Heaviest Tea Mayor, Page 39.
All this leads me to a thesis: We have outgrown classic cinema. But we are also too immature for it.
Posted by dean
at 01:19 AM
At First, It Was Kind Of Hard, But Annoying, And The Plaster Was Dropping Off Bits Of White On Her Keyboard From The Floor Above.
Music and books and fights and flights and hallway passes -- they really did like each other for years.
Nobody knew how the two of them almost never spoke, with rare times of well-timed mutual urge, but she didn't care. Once, through a rest-top slit, pretending to get sick, the same low-budget movie head-flashed between them, and she was invulnerable, for a while, and left an artificial i.d. under his windshield for three weeks.
The building's shut-off hallway elevators began to audio-pipe proper boiler-chapped sub-bass now, sharking the rooms with naughty-grammar Scotland pleasure garage, trying to roll apart her typing.
Damien was the first, with the alphabetical '80s videogame collection. Josh was everywhere in the twenties when he used early-morning flower-shop delivery jobs to avoid kissing her on the mouth. There was an exchange-girl called Logo who ate fried food and spent all her money on spraypaint poetry.
Under the door, someone had slipped a yellow piece of paper. "Everybody But You Is Suffering," it said in large sans-serif above a comic-strip face of a washing-powder howler monkey.
As their lives began to randomize around each other, the two of them folded into sync. They talked through tea-leaved, air-tossed newspaper clippings, closed-circuit cameras -- red-herring times and (oh!) obvious evidence -- and revealed everything while coffee-watching casual men adjust the wiring in their ears. He once told her his favourite bands by inserting it into every other word of a natural disaster broadcast.
The room was filled with pre-worn clothes and grocery bags and small furniture. The balcony glass was open. It looked like somebody actually lived here.
She'd justified the rest of her time by looking up street addresses and anagrams, but it was worse to stop.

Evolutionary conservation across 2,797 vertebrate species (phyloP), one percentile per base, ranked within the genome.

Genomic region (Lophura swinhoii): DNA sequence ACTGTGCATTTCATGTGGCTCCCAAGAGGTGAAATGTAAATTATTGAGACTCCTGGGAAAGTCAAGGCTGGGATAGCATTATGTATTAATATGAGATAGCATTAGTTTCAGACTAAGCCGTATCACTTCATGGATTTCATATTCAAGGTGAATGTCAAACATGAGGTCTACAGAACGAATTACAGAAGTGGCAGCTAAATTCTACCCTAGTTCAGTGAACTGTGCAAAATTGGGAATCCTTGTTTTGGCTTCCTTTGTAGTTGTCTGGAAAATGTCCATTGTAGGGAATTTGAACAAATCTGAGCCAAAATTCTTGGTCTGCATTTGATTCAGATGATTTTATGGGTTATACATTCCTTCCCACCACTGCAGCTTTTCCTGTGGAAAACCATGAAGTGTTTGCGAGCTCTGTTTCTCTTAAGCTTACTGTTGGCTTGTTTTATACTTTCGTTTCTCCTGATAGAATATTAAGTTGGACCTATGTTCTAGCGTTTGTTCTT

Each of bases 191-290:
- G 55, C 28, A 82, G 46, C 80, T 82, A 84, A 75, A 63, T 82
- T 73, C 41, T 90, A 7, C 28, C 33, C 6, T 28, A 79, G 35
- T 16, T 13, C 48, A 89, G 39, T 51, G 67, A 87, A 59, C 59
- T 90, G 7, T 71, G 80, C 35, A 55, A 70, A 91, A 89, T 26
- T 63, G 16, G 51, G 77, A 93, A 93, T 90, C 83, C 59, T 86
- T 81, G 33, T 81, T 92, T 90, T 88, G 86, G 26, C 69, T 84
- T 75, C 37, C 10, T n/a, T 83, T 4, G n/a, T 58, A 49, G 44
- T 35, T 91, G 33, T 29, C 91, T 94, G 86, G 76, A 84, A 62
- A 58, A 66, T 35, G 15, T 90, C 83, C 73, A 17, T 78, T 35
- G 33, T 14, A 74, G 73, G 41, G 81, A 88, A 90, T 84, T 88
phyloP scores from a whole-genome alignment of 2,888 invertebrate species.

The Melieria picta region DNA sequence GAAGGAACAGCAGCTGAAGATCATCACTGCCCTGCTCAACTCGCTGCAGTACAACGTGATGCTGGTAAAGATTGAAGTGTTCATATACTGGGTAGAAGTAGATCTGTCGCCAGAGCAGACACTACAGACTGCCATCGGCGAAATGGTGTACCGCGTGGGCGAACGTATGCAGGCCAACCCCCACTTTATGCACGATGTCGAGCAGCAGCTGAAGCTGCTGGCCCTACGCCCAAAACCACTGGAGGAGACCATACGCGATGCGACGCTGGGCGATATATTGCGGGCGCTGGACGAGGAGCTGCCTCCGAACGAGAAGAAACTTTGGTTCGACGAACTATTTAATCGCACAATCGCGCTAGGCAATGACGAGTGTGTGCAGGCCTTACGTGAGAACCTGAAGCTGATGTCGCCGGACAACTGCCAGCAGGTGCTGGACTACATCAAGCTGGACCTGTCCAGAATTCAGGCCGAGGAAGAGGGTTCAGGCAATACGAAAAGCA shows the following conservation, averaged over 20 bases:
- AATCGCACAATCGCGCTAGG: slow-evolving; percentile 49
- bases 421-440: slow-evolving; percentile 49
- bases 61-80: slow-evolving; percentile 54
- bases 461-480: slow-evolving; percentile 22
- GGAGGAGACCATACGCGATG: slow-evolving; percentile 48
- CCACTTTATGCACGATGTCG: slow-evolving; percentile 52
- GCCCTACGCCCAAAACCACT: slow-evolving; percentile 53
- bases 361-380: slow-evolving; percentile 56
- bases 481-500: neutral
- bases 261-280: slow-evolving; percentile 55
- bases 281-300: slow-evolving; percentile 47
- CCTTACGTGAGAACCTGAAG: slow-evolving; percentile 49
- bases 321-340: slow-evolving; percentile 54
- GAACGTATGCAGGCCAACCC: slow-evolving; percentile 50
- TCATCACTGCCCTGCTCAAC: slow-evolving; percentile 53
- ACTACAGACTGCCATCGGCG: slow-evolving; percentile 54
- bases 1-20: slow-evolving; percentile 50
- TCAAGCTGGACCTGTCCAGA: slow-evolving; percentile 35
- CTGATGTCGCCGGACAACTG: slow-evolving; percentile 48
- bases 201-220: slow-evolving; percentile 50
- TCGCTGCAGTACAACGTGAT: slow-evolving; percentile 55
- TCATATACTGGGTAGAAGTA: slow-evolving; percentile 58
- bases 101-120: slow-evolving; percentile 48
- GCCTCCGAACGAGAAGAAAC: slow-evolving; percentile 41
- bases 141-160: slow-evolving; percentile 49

Inside, a recorded voice told the ventilation system to examine its breast for lumps and over-complicated neon signs flashed on the surface of the shallow walls, telling the housing block to think about somebody else for a change.
They only saw each other in person anymore.
It said a lot that the people she saw in the car windows and apartment traffic in a half-place of a city and suburbs looked to live without a decent cushion of mental insurance, at least not enough to get arrested, but the idea fell down into her circle of friends that they should take vague control, in total quiet but out in the open, using bank-man bribes and gruesome bootleg gender-alterations to people of the press, depressed transit workers, and mortgage-handling mom 'n' pops in the middle of the night, change-cracking down the spine of the somewhat-city where things felt loud and long and everybody would eventually do whatever they never really bothered to do in the first place. They just wanted to know what it was like. Of course, she expected they'd get caught, like they always have, with soda-pop marketing saturation, but the escape plan would be brilliant fun, written in braille underneath a south asian prison back-tattoo, and they'd run off for somewhere else, the start of a cross-country road-trip of confidence-ruining world hope and huge contradiction, looking for him, making all-bets that nobody would ever get what they thought was the joke.
Posted by dean
at 11:00 PM